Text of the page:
This species is rare but has been recorded in several localities in tropical and subtropical regions of Africa, America, Asia and Australia (Segers, 1995).

In Asia, the pantropical L. thienemanni has so far been recorded in the northeast region of India (Sharma and Sharma, 1997; Sharma, 2005) and Southeast Asia (Sanoamuang and Savatenalinton, 1999) but there is no record of L. thienemanni living West of the Oriental region (Segers, 2007). At present, the Western boundary of its distribution has been expanded to the Southeast Anatolia region of Turkey.

Fig. 3: Lecane thienemanni (Hauer, 1938)

Fig. 4:

Notommata glyfura Wulfert, 1935, (a) Female and (b) Trophi

Notommata glyfura: Wulfert, 1935 have short toes and are easily distinguished from that species by the RCO and the mastax (Fig. 4). The asymmetric trophus is robust, rami with teeth, the left alula is very large and dagger shaped (Nogrady et al., 1995). This species is eurytop and common (Koste and Terlutter, 2001). This species is new for Turkey.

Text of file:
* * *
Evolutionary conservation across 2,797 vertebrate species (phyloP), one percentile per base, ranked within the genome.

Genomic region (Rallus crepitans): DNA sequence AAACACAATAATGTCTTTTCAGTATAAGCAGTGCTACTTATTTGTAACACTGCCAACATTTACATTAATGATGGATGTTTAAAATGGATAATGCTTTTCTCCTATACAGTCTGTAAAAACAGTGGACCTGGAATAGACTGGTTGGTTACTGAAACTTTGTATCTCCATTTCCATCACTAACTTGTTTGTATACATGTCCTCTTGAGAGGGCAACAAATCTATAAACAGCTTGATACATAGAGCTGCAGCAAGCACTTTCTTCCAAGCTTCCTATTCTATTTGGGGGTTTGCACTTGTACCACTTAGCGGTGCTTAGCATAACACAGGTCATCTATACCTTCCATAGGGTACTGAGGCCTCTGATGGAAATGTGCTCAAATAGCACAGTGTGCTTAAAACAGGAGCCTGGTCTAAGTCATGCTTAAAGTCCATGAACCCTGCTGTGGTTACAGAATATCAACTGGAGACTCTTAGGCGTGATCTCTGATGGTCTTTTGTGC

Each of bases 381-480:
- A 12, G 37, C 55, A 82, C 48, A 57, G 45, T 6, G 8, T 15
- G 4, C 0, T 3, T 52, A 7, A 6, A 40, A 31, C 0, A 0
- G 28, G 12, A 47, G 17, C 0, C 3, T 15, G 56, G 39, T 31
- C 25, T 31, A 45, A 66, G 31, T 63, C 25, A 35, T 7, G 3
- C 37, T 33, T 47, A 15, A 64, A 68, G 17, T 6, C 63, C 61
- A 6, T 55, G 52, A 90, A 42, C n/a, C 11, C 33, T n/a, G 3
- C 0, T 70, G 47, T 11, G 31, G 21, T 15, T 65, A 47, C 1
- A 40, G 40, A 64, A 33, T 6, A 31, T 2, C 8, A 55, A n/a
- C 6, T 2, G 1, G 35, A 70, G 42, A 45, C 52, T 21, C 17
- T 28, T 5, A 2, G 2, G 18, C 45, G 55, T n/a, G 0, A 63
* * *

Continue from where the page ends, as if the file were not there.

All of the identified species were recorded for the first time in the lake. Lepadella biloba , Mytilina bisulcata and Aspelta labri Harring and Myers, 1928 were recorded for the second time for Turkish fauna. Previously, L. biloba and M. bisulcata were found in the central Anatolia region by Kaya and Altindag (2007, 2008) and A. labri was found in the Southeastern Anatolia region by Kaya et al. (2007). So, in the present study, L. biloba and M. bisulcata are first records for the Southeastern Anatolia region of Turkey.